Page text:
Everything You Need To Know About The Michigan Probate Process
Posted by smith clea on August 31st, 2022
The probate process in Michigan can be intimidating, especially when you’re not familiar with it or don’t understand it.
To help you better understand what to expect, we’ve outlined the process below so that you can be prepared and know exactly what to do if someone close to you passes away.
We hope that by going through this process, you’ll feel more confident when it comes time to make decisions about your loved one’s estate.
What Does Probate Mean?
Probate is the legal process of settling an estate after someone dies.
The process includes collecting and valuing the deceased person's assets, paying debts and taxes, and distributing the remaining assets to beneficiaries.
The Michigan probate process can be complex, but understanding the basics can help make it less daunting.
Who Should Probate An Estate?
In Michigan, the probate process is overseen by the probate court.
The court will appoint a personal representative to administer the estate.
The personal representative is responsible for collecting the assets of the deceased, paying debts and taxes, and distributing the remaining assets to the beneficiaries.
If there are no beneficiaries, the assets will be distributed according to Michigan law.
What Is An Executor?
An executor is a person who is appointed by the court to manage the estate of a deceased person.
The executor's duties include paying debts and taxes, distributing assets, and making sure that the will is carried out.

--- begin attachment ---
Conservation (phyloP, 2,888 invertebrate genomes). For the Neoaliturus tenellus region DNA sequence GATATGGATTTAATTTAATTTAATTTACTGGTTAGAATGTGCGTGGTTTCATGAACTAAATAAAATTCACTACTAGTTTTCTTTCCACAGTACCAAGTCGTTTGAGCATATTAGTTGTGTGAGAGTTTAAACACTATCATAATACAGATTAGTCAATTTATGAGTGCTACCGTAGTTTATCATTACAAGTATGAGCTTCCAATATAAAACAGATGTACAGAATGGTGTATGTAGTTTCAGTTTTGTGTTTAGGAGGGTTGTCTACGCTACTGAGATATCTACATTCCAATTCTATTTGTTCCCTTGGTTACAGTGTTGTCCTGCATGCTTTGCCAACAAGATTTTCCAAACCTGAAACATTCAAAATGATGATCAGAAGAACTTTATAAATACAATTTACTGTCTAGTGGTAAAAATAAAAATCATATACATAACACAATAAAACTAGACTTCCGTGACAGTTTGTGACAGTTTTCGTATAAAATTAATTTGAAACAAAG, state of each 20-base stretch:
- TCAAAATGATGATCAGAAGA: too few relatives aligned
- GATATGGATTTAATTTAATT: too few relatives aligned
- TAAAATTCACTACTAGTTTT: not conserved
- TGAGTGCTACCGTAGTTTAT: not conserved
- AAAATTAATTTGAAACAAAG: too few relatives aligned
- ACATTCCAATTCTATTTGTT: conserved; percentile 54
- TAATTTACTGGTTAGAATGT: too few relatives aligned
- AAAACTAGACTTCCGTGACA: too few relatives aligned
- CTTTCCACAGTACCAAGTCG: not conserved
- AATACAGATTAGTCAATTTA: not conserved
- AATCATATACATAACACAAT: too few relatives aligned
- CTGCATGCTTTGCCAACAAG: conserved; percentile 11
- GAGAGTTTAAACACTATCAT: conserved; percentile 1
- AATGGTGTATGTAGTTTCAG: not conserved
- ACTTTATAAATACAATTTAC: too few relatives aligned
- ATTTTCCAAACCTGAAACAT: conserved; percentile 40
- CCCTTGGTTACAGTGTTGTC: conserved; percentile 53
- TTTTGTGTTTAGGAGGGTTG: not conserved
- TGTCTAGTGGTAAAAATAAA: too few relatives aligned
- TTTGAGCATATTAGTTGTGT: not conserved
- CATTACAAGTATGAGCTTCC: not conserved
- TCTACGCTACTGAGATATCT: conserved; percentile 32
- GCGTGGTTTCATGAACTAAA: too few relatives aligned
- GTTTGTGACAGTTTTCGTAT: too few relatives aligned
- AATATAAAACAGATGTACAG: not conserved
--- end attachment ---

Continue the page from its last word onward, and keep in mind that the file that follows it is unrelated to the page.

The probate process can be complicated, but an experienced attorney can help make it as smooth as possible.
Does It Matter Who In My Family I Choose As An Executor?
In Michigan, the executor is typically the person named in the decedent's will.
If there is no will, the court will appoint an administrator.
The duties of an executor are many and varied, so it's important to choose someone you trust who is up to the task.
That said, anyone over the age of 18 can serve as an executor, so long as they are not currently incarcerated.
Is There A Cost To Being Appointed As Executor?
While there is no cost to being appointed as executor, there are certain fees associated with probating an estate.
The court will charge a filing fee, and there may also be fees for publication and for hiring an attorney.
Executors are also responsible for paying any debts of the deceased, including taxes.
Will I Have To Hire A Lawyer Or Pay Fees?
The probate process in Michigan is overseen by the court system, and you will likely need to hire a lawyer to help you navigate it.
There are also filing fees that must be paid to the court, which can vary depending on the size and complexity of your estate.
Can Someone Contest My Will / My Executor’s Actions?
While it is not common, there are situations where someone may want to contest your will or executor’s actions.
If this happens, it is important to have an experienced probate attorney on your side to help you navigate the process and protect your interests.
What Can I Do If There Are Disagreements Over How My Estate Should Be Distributed?
If you find yourself in the middle of a probate dispute, there are a few options available to you.
You can try to mediate the situation with the help of a neutral third party, or you can take your case to court.
In either scenario, it's important to have an experienced probate attorney by your side to help you navigate the process and protect your interests.
About The Author
Clea Smith is a USA-based author on Legal issues related to estate planning, will & trust, business law, and elder law. Clea Smith does her best writing on these topics that help users to find the best solutions to their FAQ on estate planning attorney, probate, living trust vs will, and more about legal family issues.
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About the Authorsmith clea
Joined: February 6th, 2020
Articles Posted: 91
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